Imagine you’re Lego. You make cool toys—toys that exist in the physical world, a place where kids touch and feel and connect and create something cool and amazing and real. If you’re Lego, making toys may be what you do … but it is not what you are. What you are is a software company—at least, that is, if you want to survive.
Don’t get me wrong. I’m not saying Ford needs to stop building cars or that Domino’s needs to stop making pizzas. Your products and services—what you do—are the foundation of your business. Without your products and services, you have no business.
But everything else—how you attract and touch customers, how you partner with suppliers, how your employees interact both internally and externally—everything else is software.
THE PROOF IS IN THE HISTORY…
Imagine you were running a company 20 years ago. One day an employee knocked on your door and said, “Boss, the Internet is the next big thing. That’s where customers will find us. We need a website.” So you build one. You don’t have a plan for what purpose it would serve (other than to be an online brochure)… but you don’t want to be left behind. And now you rarely think about it. Like dozens of other functions that receive cursory attention, your website just is.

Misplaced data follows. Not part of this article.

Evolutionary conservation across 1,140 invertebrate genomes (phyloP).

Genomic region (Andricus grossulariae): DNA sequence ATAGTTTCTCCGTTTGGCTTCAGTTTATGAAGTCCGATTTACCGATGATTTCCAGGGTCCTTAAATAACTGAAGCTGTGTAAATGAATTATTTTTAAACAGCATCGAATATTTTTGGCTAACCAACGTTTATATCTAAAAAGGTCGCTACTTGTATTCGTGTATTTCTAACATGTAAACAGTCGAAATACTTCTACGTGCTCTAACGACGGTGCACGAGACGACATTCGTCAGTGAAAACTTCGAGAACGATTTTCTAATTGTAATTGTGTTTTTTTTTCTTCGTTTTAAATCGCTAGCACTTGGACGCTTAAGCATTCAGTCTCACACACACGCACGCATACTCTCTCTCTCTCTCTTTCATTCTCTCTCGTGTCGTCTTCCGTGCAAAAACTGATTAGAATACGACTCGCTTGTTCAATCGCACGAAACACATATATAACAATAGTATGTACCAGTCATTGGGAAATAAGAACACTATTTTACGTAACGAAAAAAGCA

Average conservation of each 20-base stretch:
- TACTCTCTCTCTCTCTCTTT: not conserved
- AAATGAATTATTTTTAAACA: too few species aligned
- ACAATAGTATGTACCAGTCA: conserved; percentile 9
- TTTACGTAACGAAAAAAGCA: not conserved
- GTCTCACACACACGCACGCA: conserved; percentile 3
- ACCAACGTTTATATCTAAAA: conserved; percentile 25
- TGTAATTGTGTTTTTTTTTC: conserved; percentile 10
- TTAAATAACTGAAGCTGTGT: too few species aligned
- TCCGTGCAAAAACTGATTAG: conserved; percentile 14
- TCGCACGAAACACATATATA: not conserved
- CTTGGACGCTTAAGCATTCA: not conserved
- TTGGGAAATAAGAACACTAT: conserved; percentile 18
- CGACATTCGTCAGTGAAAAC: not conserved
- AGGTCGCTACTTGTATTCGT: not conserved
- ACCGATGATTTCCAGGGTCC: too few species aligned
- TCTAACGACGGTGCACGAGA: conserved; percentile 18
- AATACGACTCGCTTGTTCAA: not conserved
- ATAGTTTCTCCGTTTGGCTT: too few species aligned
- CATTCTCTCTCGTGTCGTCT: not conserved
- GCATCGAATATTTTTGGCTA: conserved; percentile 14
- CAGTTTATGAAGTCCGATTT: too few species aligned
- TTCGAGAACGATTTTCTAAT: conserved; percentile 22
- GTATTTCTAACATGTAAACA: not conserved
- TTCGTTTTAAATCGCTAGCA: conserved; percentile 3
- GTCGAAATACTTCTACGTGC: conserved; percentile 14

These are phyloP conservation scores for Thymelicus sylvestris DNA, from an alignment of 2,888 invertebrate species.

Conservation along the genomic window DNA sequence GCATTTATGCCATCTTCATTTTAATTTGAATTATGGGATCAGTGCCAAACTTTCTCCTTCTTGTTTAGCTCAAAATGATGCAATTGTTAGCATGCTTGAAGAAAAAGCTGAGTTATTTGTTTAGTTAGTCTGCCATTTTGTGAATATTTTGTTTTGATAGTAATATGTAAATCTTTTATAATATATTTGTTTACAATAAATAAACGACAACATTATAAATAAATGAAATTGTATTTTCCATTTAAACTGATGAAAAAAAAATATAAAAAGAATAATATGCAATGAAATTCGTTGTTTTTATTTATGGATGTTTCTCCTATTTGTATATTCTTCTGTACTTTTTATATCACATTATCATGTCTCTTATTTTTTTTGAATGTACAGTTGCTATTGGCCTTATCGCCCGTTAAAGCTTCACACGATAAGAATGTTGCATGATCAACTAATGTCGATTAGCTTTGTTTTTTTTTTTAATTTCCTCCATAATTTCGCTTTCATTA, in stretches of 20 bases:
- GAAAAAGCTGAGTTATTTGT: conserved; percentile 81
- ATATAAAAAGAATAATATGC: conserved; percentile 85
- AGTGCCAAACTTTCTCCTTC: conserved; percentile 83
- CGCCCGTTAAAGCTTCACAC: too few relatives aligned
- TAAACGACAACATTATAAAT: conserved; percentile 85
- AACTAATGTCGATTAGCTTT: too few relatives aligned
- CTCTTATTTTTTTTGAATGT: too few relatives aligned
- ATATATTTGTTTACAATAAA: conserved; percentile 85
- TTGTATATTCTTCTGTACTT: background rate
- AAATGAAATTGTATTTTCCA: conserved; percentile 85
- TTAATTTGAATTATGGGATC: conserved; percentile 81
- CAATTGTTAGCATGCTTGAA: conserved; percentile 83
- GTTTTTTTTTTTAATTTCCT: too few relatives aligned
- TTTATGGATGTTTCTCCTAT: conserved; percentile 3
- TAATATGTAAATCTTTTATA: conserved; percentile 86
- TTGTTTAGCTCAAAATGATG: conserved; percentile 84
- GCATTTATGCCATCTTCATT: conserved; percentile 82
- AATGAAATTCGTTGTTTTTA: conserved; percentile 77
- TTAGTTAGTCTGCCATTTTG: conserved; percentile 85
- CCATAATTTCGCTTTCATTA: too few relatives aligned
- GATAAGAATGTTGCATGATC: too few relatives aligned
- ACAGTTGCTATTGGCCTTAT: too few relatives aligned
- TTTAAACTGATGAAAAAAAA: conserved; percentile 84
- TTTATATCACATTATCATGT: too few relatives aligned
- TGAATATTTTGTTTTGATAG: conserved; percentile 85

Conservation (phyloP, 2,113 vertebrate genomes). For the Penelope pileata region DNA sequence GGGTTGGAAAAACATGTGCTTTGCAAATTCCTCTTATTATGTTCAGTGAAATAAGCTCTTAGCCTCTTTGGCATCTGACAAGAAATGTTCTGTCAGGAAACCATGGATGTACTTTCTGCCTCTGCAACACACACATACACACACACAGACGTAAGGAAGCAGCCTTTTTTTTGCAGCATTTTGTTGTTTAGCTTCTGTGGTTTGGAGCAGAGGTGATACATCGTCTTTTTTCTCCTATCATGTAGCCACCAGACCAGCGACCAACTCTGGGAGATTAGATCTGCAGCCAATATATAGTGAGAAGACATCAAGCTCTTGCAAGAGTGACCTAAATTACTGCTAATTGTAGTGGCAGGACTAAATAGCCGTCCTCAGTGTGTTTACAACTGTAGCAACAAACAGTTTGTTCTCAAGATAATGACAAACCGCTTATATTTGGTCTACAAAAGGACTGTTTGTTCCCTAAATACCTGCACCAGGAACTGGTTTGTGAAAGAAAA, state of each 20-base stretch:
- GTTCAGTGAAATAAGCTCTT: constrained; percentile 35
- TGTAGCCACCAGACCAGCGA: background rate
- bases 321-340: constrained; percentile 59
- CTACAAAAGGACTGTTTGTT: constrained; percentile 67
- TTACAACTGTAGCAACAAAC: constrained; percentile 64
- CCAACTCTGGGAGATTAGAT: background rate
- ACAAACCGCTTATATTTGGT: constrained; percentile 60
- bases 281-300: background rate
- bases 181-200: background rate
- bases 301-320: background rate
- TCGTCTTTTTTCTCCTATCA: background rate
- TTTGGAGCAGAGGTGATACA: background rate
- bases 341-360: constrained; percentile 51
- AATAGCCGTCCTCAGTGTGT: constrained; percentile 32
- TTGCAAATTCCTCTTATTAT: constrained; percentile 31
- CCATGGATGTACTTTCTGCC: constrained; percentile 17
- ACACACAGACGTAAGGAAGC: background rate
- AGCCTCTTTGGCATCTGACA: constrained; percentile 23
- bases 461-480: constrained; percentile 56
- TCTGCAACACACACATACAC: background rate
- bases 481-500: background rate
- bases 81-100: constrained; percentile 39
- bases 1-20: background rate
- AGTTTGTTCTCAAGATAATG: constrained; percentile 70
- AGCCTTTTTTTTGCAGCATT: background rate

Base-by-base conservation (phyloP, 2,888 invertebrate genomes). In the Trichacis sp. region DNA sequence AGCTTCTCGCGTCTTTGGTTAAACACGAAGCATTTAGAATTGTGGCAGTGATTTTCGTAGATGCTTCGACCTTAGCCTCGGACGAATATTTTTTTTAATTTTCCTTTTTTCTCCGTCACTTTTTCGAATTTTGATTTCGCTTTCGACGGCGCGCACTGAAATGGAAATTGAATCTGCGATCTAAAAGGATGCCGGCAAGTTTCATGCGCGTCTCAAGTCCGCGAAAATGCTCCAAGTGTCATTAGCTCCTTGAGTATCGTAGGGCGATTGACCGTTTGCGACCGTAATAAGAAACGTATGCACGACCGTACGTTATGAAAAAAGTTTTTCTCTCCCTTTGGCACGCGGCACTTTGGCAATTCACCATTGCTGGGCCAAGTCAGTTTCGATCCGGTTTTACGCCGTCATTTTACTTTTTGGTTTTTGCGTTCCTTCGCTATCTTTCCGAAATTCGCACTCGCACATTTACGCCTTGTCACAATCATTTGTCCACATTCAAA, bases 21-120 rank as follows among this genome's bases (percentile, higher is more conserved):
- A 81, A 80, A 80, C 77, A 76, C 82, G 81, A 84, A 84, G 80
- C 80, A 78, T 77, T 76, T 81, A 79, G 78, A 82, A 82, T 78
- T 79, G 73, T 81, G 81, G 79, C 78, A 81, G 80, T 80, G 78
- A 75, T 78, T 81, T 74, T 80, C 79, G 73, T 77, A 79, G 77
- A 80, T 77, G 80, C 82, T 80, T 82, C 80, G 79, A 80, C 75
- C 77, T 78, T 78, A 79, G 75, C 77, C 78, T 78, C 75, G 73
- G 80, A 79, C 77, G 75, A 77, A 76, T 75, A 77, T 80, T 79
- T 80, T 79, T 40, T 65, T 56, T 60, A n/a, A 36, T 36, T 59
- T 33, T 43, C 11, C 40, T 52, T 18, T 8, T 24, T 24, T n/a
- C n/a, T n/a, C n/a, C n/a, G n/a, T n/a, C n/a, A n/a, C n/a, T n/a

Years later, another employee knocks on your door. “Boss, social media is hot,” she says. “That’s how we can really engage customers. We need a social media presence.” So you create one. You don’t have a plan for what purpose it would serve (other than as a subset of your current marketing efforts) … but you don’t want to be left behind. And now you rarely think about it. Like dozens of other functions you occasionally evaluate, your social media marketing just is.
Software—programs, systems, apps, and any other digital tools—is like that, too. Software has become part of the business landscape. You don’t think about it. Besides, software is some other company’s gig. You make stuff. Your focus, every day, is on making and distributing that stuff a little bit faster and a little bit cheaper.
And that’s too bad… because software is the only true competitive advantage every business— regardless of size—can possess. Why? Because it not only informs but transforms the entire spectrum of business activity. Software can turn communication into collaboration and incremental into exponential. It’s the great leveler, because it isn’t limited by capital or infrastructure requirements but only by imagination and creativity, which means the smallest companies can compete.